Thirteen-time Grammy Award-winning artist and producer Pharrell Williams detailed his experience with the tangible spirit of God in an interview with Kirk Franklin earlier this month.
On the first episode of the “Good Words with Kirk Franklin” podcast, Franklin invited his "123 Victory Remix" collaborator on to discuss his approach to life and his relationship with God.
During the podcast, Williams detailed the lasting impact gospel music and the Pentecostal Church had on his formative years, which helped him discover his “purpose” in life.
In describing his experience with the Holy Spirit, Williams said, “Forget the wave in the basketball arena, forget the wave at the football stadium. You've never seen the wave of the Spirit causing people in waves; you see their heads turning and going up and down or whatever. Meanwhile, they're still simultaneously people jumping up and down.”
Williams described what most people in the charismatic church would call the move of the spirit, which he says is tangibly felt.
“The energy is so thick, arguably a scientist could go in there with the right bag and capture it, take it home, release it in their room and feel the same thing. That is one of the most amazing power sources,” he declared.
Williams, a Virginia native who has embraced the Christian faith since childhood, spoke of the presence of God, saying: “I feel like it still fuels me to this day.”
Franklin celebrated Williams’ testimony. The wide-ranging conversation spanned from their thoughts on the COVID-19 pandemic to Williams’ well-known skincare regimen as well as his new series, “Voices of Fire,” which is now streaming on Netflix.
The unscripted project “Voices of Fire” follows gospel leaders and Williams' uncle, Bishop Ezekiel Williams, the general overseer, pastor and founder of Faith World Ministries, as they embark on a quest to find undiscovered talent in Hampton Roads.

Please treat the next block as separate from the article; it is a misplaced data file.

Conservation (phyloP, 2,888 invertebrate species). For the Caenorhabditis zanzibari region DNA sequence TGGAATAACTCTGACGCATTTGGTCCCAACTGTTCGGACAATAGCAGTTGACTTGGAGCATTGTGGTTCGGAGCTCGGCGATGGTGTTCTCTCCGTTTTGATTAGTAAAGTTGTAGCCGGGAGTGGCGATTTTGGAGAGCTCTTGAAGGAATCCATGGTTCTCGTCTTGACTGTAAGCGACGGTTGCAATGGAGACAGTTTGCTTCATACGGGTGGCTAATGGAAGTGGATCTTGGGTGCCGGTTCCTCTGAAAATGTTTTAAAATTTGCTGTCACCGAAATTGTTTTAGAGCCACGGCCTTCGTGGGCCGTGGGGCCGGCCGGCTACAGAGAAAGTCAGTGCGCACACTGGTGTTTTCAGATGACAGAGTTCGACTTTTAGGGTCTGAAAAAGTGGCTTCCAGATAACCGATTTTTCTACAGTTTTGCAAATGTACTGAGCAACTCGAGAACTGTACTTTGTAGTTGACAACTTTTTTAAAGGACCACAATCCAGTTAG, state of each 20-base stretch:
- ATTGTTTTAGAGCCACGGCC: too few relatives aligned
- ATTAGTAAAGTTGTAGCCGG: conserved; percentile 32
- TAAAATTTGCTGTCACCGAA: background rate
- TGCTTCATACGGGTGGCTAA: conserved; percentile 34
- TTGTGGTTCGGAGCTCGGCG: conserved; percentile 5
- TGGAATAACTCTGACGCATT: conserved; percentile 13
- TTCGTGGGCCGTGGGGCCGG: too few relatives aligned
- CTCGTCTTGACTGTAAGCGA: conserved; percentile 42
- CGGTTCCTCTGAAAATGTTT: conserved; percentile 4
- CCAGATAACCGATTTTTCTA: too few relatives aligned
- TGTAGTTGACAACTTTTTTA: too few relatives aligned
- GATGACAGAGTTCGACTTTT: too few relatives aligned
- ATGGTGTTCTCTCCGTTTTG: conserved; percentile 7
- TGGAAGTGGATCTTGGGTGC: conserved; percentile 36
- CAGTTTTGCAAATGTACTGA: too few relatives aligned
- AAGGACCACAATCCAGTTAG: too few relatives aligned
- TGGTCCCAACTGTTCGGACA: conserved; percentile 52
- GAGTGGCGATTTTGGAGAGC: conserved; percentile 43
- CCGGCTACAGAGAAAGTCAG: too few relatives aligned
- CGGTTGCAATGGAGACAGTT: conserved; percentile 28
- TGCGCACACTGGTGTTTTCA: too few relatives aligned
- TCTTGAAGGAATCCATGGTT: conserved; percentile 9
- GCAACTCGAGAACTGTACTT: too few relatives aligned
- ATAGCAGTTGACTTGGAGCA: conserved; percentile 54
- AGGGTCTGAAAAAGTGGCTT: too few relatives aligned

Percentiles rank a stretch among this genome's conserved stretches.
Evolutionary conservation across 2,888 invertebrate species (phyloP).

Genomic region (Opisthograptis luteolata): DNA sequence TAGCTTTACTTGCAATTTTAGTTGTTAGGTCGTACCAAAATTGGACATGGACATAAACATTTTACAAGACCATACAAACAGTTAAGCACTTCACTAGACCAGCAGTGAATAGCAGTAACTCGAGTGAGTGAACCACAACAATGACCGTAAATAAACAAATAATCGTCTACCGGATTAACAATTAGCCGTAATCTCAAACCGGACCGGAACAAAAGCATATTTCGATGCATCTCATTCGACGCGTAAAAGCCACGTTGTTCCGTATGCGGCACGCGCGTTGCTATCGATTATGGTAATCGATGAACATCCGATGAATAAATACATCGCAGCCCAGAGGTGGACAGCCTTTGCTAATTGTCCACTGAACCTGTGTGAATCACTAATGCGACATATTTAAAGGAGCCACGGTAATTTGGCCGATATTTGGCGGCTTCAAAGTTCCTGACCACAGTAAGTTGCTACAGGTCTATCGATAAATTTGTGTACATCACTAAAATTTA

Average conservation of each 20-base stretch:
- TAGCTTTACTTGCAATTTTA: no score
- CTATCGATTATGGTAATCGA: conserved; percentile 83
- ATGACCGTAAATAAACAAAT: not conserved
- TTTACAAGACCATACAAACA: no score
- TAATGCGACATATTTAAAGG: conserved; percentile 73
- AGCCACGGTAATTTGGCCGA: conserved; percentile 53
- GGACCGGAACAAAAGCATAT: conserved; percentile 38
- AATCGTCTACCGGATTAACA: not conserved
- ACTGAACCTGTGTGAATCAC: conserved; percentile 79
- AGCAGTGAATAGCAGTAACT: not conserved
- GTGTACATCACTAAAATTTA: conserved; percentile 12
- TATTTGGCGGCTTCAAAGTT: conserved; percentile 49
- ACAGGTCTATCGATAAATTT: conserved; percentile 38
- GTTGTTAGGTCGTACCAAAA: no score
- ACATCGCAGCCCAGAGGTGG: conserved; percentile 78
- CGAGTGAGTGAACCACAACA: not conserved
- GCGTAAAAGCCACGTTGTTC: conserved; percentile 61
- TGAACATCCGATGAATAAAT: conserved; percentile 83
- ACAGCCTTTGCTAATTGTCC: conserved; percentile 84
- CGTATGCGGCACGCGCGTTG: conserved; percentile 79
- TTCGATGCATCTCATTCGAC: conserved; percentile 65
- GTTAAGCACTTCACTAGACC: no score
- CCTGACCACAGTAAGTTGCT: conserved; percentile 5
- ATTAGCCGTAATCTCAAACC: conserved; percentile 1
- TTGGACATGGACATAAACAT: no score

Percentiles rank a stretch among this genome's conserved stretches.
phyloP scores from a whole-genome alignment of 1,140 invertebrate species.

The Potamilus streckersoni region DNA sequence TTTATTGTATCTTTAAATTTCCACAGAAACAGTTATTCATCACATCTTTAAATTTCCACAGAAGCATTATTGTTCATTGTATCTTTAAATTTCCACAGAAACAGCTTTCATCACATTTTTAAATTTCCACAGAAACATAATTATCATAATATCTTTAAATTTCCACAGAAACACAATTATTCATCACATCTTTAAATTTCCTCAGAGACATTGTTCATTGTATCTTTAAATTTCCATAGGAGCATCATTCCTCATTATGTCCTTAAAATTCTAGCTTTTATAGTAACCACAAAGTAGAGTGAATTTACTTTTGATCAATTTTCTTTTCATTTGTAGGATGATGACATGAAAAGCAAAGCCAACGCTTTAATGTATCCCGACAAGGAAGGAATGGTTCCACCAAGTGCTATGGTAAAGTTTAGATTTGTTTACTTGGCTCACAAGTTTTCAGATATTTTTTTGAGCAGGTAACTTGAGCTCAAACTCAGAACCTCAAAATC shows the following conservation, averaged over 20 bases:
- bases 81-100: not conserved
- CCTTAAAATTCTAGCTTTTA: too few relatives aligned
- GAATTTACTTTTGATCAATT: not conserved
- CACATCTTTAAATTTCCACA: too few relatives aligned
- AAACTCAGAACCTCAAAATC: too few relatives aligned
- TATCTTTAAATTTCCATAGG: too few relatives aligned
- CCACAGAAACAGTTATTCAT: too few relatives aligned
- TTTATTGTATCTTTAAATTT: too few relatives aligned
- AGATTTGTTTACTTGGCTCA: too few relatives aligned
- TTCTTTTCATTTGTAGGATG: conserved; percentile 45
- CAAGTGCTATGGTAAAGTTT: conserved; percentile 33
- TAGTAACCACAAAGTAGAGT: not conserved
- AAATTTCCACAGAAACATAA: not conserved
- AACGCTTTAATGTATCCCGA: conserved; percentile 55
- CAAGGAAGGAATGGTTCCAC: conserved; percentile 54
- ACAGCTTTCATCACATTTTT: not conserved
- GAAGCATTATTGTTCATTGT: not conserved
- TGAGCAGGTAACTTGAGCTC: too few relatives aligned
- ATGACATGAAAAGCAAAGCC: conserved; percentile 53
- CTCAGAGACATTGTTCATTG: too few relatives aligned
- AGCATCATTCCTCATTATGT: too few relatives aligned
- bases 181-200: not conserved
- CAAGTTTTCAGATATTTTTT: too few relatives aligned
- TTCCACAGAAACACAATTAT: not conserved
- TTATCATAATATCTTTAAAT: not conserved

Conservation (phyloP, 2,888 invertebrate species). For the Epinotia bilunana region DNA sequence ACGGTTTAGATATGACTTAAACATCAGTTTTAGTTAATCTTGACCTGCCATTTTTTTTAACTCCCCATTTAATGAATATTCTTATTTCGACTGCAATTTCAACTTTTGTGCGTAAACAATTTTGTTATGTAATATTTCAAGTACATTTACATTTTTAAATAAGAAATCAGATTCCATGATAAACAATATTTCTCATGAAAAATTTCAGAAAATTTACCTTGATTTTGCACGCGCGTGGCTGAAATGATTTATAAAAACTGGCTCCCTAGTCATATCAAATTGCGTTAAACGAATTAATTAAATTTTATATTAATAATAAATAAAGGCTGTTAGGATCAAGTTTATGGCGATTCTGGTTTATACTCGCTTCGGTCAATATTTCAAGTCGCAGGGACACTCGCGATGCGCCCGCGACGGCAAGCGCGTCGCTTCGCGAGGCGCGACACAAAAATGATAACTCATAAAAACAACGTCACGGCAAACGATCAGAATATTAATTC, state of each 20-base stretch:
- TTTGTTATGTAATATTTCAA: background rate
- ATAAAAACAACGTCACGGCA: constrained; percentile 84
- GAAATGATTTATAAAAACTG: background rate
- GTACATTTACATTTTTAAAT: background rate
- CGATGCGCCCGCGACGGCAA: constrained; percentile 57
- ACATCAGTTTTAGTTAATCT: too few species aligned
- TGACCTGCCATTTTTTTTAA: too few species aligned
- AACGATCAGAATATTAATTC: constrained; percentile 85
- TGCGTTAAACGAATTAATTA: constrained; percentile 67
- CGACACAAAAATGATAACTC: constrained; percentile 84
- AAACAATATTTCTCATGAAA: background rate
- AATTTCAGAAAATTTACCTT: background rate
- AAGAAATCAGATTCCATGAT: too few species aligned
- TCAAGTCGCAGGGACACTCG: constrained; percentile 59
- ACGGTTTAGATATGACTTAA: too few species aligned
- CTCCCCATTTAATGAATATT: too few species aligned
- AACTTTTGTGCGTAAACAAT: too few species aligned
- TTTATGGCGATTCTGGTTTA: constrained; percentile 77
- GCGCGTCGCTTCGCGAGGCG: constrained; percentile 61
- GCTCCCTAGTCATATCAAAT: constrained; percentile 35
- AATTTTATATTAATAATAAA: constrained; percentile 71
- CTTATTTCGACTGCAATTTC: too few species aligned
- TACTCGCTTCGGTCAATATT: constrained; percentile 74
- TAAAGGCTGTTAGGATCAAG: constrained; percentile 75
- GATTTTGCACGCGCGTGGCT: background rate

In a previous interview with Beats 1 Radio show the OTHERtone, the “Happy” performer shared his opinion about how the world of science and religion could seek to understand one another.
"I don't think the church gives enough credence to science. On a scientific level, there's departments in your brain for everything that you think," Williams said. "All of your thoughts come from your brain ... and there's a part where it falls under religion. And certain people just don't have that."
He added, “I think a cool way to bring people together is to say, 'Look, you don't have to look at it in a faithful or religious way. Read it as a text,'" he said. "Replace the word God with 'the universe' and it starts making more sense to you."
Although Williams’ suggestion to swap God with "the universe" sounded to some to be antithetical to the Gospel message, he assured that he places his beliefs in the Word of God, the Bible.
"Now, I know that there's power in that Word. I've experienced it. I've seen it," he concluded. "But everyone has their journey and not everyone is going to believe. But I think it's really important to get us to understand. ... Because if you have a difference of opinion, I think it's smarter for you to understand your difference of opinion than to not know at all."